Foreign banks banned from opening branches in Russia

Russia’s regulatory authorities and the government had supported the idea of removing branches of foreign banks from the country for years. Source: RIA Novosti / Mikhail Klimentyev

Russia’s regulatory authorities and the government had supported the idea of removing branches of foreign banks from the country for years. Source: RIA Novosti / Mikhail Klimentyev

Law leaves doors open for foreign based financial institutions to operate in Russia through subsidiaries and representative offices.

Last week, Vladimir Putin signed a law prohibiting foreign banks from opening branches in Russia. The bill stipulates that foreign-based financial institutions only operate in Russia through subsidiaries and representative offices.

Russia’s regulatory authorities and the government had supported the idea of removing branches of foreign banks from the country for years. The key rationale was that such entities do not fall within Russian jurisdiction and are not subject to full-scale scrutiny, which means the risks they pose to the banking system are difficult to assess and mitigate.

The Russian government insists that another reason for adopting this measure was the need to give Russian credit institutions a competitive edge. Although the law “On Banks and Banking” gave foreign institutions the green light to open branches in Russia, the Bank of Russia has hardly issued a single permit in the last 10 to 15 years.

“This was because they [the branches of foreign banks] don’t keep individual financial records, are not subject to prudential requirements and cannot be kept in check by the local regulator: that is, they are out of control and don’t play by the rules set for the other competitors,” says a source close to the Bank of Russia. 

Foreign bank branches in Russia would greatly increase the systemic risks for the Russian banking system, according to experts. In this case, this group of banks might gain important competitive advantages over their Russian counterparts, as they would be exempt from the requirements established by the domestic regulator. As a result, the foreign presence in Russia’s banking sector would widen. “At the beginning of this year, foreign-invested credit institutions owned more than 50 percent of Russia’s banking assets,” noted Mikhail Kuzmin, Executive Director at the Synergy University’s Economic Research Centre. According to him, in a crisis, closure of foreign branches would be large scale and chaotic and this would only exacerbate the situation.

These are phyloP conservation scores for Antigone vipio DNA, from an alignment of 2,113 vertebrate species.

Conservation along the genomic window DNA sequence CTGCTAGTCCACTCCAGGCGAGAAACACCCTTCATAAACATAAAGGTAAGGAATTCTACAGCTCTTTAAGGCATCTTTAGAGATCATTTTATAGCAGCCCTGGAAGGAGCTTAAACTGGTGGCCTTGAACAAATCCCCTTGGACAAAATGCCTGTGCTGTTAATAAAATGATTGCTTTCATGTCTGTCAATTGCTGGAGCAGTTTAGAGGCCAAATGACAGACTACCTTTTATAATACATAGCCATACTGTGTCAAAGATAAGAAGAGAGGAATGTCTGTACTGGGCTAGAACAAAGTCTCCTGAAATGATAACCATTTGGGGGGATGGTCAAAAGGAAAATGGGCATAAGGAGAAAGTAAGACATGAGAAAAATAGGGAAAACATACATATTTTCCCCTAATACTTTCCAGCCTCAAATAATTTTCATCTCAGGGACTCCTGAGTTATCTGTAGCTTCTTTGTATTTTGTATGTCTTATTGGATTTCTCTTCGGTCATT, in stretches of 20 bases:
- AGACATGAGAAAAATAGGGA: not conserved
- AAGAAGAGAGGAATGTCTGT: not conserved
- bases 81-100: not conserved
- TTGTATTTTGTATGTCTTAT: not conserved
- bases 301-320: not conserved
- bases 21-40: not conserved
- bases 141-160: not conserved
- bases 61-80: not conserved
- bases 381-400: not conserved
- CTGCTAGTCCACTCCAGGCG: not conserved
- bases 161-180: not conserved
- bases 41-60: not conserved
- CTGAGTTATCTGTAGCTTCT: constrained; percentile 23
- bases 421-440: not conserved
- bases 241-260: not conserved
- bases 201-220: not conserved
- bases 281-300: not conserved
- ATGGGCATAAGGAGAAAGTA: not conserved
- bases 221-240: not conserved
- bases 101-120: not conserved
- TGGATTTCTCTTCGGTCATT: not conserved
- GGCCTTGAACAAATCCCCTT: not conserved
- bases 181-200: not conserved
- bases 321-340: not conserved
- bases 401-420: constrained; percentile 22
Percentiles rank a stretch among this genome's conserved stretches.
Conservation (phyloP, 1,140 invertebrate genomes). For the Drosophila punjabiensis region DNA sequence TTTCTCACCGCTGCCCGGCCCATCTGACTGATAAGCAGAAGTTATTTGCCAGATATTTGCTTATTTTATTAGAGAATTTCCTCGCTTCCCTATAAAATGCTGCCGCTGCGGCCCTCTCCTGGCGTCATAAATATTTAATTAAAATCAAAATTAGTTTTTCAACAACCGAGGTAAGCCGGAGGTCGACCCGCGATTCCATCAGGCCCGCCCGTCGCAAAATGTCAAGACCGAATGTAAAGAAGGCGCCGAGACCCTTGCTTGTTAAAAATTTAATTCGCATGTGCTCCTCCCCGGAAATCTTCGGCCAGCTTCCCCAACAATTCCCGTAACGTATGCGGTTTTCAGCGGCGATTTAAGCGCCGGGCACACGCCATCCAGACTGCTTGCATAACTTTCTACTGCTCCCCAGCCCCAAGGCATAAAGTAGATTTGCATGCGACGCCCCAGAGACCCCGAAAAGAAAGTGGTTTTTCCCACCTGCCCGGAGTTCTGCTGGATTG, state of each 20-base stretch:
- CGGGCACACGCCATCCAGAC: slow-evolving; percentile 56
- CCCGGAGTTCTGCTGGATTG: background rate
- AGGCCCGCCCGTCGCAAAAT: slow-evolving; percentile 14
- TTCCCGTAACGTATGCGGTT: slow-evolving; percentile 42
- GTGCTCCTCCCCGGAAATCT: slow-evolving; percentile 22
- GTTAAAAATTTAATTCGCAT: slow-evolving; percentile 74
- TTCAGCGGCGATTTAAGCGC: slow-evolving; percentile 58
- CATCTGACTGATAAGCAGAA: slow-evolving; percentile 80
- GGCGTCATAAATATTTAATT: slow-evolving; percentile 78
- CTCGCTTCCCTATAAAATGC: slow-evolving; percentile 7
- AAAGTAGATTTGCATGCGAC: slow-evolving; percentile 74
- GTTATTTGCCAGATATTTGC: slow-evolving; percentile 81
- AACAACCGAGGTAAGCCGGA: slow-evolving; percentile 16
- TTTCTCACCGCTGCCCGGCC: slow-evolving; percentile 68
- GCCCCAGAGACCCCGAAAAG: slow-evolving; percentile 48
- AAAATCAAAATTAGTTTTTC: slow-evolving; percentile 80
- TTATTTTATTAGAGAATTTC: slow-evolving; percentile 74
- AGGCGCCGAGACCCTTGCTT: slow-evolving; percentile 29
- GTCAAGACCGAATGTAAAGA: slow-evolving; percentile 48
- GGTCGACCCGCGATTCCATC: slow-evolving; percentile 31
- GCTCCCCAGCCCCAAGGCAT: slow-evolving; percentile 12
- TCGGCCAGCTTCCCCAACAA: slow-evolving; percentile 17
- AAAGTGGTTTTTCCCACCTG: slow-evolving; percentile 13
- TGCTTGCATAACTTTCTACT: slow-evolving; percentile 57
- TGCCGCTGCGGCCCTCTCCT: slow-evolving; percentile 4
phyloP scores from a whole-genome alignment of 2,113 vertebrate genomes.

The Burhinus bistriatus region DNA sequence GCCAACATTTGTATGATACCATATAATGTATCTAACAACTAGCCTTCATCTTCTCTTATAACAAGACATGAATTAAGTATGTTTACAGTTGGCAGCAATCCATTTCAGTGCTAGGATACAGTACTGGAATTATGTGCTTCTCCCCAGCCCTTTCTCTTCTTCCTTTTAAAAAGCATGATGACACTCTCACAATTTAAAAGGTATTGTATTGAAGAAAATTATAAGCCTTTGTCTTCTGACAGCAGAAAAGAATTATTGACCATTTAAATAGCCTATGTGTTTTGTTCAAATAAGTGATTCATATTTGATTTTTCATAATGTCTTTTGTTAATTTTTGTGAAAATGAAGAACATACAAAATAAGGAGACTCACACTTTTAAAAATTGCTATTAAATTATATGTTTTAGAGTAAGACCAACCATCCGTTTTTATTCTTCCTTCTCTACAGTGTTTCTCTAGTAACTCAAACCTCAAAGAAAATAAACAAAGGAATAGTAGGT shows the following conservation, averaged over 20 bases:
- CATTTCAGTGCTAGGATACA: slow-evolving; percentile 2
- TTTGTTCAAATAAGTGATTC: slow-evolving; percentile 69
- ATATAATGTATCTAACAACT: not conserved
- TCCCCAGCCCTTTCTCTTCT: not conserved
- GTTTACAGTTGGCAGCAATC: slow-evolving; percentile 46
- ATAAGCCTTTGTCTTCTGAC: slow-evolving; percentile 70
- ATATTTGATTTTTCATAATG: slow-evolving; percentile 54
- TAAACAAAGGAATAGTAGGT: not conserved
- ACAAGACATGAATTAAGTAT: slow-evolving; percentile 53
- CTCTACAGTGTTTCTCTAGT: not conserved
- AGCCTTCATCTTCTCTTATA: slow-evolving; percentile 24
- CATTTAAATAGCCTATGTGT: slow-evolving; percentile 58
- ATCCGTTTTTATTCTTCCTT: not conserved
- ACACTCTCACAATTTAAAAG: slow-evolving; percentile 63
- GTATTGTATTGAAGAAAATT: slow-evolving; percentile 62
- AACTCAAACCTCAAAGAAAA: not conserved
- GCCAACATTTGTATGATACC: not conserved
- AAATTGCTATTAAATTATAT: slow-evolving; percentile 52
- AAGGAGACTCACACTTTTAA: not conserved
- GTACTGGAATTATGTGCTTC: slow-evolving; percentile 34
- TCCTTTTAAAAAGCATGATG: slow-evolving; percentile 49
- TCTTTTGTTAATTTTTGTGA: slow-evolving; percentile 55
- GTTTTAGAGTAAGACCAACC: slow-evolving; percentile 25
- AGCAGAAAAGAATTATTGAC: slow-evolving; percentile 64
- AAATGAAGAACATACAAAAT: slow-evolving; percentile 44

It was common practice for banks from other countries to open branches in Russia in the 1990s. The latest newcomer was the Bank of Azerbaijan, which later evolved into a fully-fledged commercial institution. As of today, no branches of foreign-based banks operate in Russia. All the existing entities carry out their activities as either representative offices or subsidiaries. A source close to the Bank of Russia explained that the new initiative does not change the situation in the banking industry, as the bill was originally developed as part of the strategy for developing the banking sector through 2015 and only sets out the agreements reached during consultations on Russia’s accession to the WTO.

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